Black History Month Celebrated in February
Black History Month also referred to as African-American History Month, is celebrated annually in the United States, Canada, and the United Kingdom (in October). It is designated as a remembrance of important people and the events in history. The first celebration was held in 1926 and was named “Negro History Week.” The second week of February was chosen, at that time, because it coincided with the birthday of Abraham Lincoln and Frederick Douglass.
The emphasis of this month is to encourage the coordination of teaching of the history of American blacks in the nation’s public schools. The first celebration was not warmly accepted. Despite the lukewarm reception the event was regarded as “one of the most fortunate steps ever taken leading to the event being held one week per year leading to the annual celebration we have today.”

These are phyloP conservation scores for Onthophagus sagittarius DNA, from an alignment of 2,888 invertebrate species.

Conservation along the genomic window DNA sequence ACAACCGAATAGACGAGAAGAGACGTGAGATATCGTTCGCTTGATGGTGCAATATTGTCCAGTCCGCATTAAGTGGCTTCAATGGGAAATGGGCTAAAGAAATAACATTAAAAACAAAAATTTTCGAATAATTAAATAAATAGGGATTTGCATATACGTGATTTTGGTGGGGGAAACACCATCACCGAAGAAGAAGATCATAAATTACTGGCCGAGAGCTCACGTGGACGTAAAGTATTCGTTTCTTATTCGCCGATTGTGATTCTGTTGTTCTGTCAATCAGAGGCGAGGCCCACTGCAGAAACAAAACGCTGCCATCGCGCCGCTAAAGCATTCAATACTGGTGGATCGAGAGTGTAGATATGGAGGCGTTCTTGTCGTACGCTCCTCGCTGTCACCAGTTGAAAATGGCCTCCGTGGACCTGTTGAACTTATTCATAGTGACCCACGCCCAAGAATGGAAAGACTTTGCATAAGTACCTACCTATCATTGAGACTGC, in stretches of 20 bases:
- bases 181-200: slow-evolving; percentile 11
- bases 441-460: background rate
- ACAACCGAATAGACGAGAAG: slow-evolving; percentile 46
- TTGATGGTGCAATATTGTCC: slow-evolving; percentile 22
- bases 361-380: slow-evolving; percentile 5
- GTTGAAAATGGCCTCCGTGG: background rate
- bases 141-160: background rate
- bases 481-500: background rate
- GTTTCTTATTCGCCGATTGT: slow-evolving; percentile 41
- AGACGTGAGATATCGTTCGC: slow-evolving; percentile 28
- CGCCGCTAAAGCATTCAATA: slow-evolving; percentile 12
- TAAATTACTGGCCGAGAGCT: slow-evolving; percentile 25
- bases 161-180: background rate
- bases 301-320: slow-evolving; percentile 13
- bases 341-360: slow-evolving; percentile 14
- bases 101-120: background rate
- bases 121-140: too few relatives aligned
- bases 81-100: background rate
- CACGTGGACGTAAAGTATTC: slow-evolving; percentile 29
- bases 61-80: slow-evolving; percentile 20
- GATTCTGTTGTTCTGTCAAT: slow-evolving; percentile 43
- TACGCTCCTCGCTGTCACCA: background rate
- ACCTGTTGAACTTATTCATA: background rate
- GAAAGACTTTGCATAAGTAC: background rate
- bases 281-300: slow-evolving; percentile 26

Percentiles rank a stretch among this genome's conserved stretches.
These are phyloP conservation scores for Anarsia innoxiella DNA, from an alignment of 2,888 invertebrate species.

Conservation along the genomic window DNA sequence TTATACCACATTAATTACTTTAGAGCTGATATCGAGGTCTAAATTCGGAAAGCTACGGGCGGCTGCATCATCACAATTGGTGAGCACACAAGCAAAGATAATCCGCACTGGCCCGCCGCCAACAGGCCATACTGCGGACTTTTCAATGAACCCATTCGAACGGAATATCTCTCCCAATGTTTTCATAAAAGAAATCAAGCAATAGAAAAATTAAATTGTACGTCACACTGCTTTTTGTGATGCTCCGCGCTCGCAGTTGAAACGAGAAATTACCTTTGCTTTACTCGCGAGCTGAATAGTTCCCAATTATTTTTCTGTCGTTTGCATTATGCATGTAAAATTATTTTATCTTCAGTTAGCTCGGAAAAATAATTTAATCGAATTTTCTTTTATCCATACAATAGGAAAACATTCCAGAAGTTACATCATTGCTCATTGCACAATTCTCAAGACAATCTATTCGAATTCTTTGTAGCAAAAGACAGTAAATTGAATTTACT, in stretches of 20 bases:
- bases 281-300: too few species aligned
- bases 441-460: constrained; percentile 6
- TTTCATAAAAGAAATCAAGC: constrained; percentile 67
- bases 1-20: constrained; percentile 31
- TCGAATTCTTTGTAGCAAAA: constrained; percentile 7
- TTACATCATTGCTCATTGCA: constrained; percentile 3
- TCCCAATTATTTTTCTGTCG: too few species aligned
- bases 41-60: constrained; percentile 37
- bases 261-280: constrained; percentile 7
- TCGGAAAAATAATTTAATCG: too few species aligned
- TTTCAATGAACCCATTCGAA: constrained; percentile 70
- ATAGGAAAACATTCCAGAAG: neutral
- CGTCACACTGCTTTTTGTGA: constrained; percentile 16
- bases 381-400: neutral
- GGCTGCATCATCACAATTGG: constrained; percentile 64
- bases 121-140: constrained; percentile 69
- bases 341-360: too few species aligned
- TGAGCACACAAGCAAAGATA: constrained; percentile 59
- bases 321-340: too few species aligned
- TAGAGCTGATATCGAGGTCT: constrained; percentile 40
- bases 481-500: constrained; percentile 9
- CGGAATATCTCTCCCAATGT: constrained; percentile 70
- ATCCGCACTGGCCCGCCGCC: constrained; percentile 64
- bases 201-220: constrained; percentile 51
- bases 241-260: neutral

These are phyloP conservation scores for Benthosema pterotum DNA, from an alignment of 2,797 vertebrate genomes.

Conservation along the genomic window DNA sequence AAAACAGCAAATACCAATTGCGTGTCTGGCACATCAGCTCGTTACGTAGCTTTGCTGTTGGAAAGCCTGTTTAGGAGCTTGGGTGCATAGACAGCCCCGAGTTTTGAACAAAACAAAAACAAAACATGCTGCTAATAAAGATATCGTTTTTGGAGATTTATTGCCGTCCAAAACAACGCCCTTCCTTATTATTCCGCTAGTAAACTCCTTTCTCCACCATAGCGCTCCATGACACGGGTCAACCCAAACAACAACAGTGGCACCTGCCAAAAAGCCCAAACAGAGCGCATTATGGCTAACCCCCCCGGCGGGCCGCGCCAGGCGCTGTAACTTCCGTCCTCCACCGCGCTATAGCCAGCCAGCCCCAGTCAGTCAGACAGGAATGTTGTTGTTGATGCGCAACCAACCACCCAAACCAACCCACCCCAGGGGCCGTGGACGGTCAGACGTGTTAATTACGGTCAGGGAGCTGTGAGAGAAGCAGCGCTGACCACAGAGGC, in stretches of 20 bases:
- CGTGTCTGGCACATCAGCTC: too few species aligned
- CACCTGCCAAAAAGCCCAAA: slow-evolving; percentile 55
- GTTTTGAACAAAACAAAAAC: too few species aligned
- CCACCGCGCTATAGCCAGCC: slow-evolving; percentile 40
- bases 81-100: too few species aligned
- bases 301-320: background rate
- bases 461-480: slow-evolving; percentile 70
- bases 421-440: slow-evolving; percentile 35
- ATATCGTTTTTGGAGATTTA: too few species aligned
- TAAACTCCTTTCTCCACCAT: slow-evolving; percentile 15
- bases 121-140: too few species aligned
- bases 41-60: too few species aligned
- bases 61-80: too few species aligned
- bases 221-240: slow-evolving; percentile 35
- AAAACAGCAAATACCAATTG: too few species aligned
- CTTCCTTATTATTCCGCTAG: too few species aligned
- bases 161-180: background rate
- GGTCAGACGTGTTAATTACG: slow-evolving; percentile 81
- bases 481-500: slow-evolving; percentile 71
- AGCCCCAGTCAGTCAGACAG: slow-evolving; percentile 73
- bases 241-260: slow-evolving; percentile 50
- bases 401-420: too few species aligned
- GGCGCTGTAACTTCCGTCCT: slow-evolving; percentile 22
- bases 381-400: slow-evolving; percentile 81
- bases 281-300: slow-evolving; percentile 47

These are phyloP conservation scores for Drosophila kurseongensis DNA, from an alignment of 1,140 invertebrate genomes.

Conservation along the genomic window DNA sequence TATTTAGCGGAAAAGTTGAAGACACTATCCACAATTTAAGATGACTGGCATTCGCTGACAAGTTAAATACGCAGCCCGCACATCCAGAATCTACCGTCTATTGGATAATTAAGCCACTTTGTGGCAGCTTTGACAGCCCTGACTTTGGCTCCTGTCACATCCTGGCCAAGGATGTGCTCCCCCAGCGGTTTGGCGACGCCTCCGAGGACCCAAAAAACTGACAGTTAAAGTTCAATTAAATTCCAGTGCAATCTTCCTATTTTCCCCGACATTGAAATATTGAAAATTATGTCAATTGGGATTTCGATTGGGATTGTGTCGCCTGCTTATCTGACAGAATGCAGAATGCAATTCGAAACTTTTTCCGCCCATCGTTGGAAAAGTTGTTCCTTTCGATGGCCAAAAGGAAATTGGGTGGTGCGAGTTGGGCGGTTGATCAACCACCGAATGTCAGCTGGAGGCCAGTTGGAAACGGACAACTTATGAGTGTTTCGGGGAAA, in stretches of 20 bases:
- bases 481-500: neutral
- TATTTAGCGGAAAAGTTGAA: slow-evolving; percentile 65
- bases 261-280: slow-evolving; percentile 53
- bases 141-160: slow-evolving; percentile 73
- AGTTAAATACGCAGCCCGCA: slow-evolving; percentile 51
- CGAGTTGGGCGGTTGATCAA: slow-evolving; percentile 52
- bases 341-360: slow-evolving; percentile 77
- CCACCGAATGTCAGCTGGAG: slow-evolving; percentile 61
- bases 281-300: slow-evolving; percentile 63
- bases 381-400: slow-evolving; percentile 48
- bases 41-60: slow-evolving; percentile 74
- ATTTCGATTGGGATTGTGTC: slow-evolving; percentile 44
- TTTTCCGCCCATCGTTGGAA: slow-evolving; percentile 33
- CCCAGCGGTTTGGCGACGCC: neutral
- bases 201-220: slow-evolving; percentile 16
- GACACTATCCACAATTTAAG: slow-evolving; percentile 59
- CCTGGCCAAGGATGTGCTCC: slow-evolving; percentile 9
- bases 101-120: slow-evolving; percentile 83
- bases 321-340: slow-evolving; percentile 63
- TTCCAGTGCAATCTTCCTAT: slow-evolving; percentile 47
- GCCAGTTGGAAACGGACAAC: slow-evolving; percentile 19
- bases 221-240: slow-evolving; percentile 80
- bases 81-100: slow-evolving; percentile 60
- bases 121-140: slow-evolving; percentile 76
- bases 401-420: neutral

The expansion of Black History Week was first proposed by the leaders of the Black United Students at Kent State University in 1969. This resulted in the first month-long celebration being held in February, 1970.
Perhaps our nation’s capital, Washington, DC offers more celebrations for Black History Month than any other location in the United States. It remembers the contributions of African-American in the United States with numerous events and cultural programs. These events include everything from the Frederick Douglass Birthday Event (Feb 17-18) to the Abraham Lincoln Birthday Observance (Feb 12).